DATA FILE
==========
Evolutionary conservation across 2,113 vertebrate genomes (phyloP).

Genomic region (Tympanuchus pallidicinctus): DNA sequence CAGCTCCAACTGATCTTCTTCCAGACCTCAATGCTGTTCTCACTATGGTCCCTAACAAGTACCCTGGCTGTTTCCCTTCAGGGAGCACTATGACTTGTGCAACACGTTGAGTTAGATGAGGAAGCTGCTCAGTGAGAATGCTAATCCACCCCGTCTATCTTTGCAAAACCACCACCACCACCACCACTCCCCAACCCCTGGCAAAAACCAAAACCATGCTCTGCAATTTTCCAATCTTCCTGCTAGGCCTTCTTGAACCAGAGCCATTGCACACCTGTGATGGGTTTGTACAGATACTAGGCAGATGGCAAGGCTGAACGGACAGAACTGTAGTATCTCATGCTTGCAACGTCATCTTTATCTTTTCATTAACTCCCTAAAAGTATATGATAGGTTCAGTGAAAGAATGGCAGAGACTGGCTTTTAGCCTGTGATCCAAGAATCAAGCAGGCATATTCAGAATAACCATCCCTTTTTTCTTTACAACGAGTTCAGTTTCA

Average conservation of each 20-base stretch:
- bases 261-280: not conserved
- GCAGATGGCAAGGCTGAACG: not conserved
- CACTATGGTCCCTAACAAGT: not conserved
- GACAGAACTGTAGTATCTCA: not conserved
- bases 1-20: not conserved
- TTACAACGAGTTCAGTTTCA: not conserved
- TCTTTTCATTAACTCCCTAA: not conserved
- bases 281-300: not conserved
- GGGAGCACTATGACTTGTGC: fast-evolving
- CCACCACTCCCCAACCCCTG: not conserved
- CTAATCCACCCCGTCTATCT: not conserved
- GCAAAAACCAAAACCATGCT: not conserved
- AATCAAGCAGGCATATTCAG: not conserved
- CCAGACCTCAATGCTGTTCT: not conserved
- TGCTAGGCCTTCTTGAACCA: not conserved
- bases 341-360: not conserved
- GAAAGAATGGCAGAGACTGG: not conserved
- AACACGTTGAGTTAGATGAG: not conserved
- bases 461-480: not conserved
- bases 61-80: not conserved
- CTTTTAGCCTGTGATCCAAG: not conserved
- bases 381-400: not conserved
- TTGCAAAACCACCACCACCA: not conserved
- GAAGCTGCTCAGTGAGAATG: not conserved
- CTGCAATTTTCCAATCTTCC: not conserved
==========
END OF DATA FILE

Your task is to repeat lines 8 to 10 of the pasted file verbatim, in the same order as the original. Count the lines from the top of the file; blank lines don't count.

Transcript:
- bases 1-20: not conserved
- TTACAACGAGTTCAGTTTCA: not conserved
- TCTTTTCATTAACTCCCTAA: not conserved